When a baby is born, the doctor looks between its legs and assigns biological sex. Up to 1.7% of the population is born intersex, which the Intersex Society of North America loosely defines as "a general term used for a variety of conditions in which a person is born with a reproductive or sexual anatomy that doesn’t seem to fit the typical definitions of female or male.”

P = Pansexual

In the elongated LGBTQ+ acronym, LGBTQQIP2SAA, P stands for pansexual. Someone who is pansexual is attracted to people of every and any gender identity. They don't really care or have much preference when it comes to gender identity as they are attracted to whoever they deem attractive.

2 = Two Spirits

In the elongated LGBTQ+ acronym LGBTQQIP2SAA, the 2 stands for Two-Spirits. The Two-Spirits represent queer indigenous peoples' identity who might differ in their gender identity, sexual orientation, or spiritual identity from the societal norm. The term Two-Spirits comes from the belief that a person has both male and female spirits within them.

A = Asexual and/or Androgynous

Asexual literally means “non-sexual.” Asexuality falls under its own spectrum, known as the asexual spectrum, or a-spec.

+ = Everything Else

Our understanding of sexuality and gender is constantly evolving. The plus sign symbolizes a holding place, waiting for the next letter to arrive.

NOW… Using the scarves, the teacher leads the players in a cheer to that word asking them to mimic you as you jump and cheer through many yoga poses - Remember our Rainbow Yoga ABC poses?

For Example:

  • Give me an “L”! – “L”! (And players all do “L” with their bodies)
  • Give me a “G”! – “G”! 
  • Give me a “B”! – “B”! 
  • Give me a “T”! – “T”!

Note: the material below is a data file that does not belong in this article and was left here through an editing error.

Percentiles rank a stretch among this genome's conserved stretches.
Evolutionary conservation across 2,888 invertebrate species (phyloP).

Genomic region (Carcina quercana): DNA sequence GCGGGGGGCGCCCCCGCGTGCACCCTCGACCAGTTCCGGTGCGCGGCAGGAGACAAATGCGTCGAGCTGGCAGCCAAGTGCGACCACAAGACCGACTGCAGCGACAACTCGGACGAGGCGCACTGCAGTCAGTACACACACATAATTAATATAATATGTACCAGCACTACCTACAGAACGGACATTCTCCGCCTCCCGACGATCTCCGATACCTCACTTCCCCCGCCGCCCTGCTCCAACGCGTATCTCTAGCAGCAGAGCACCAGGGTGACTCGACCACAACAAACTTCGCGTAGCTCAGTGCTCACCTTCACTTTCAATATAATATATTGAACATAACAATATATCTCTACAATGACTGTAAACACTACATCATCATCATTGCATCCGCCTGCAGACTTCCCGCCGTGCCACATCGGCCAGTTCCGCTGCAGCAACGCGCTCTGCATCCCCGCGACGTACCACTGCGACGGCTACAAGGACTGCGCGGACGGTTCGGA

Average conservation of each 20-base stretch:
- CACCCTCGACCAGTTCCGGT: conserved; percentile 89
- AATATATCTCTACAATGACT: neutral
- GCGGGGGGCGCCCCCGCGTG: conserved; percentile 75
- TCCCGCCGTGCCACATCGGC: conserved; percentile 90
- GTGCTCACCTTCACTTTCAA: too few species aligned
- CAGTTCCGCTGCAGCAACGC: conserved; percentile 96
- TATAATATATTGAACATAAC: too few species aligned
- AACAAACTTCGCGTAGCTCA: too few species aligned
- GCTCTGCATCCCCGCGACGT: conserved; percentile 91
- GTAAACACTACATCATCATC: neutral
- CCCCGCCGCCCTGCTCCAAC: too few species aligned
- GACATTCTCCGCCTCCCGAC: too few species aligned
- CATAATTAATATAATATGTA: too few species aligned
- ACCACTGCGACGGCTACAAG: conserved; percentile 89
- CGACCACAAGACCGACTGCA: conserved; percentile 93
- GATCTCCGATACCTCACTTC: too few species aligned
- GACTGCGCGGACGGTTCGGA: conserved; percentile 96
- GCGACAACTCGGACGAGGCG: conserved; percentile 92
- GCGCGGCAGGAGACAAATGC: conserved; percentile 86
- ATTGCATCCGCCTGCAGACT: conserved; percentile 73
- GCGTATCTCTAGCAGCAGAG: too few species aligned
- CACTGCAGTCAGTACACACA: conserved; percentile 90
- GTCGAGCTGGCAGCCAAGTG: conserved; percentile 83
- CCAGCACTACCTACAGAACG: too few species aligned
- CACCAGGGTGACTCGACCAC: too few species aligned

• Give me a “Q”! – “Q”!
  • What did we spell? – “LGBTQ” (participants line up to spell it with their bodies)
  • I can’t hear you.  What did we get? – “LGBTQ”

By all means, add more letters and spell LGBTQQIP2SAA and add some acrobatics and whatever else your imagination can create.

Whatever you do, do it with EXCITEMENT and passion!

5-10 Minutes

love is love Rainbow Kids Yoga

Genderbread Person

Draw the Genderbread Person on the whiteboard or flipchart paper and have the continuums with the blanks drawn as well. Or you can print and give handouts to everyone.

This activity will help us understand that there is a difference between gender and sexuality. Participants will be able to describe the difference between biological sex, gender identity, gender expression, and attraction.

When we talk about ‘LGBTQ’ we’re talking about a lot of sexualities and genders. For the next few minutes, we’re going to focus on gender itself. This graphic is called the Genderbread Person, and will help us better understand what we mean when we say ‘gender,’ and all the different ways it shows up in our lives.

Maybe it will even help us understand ourselves better.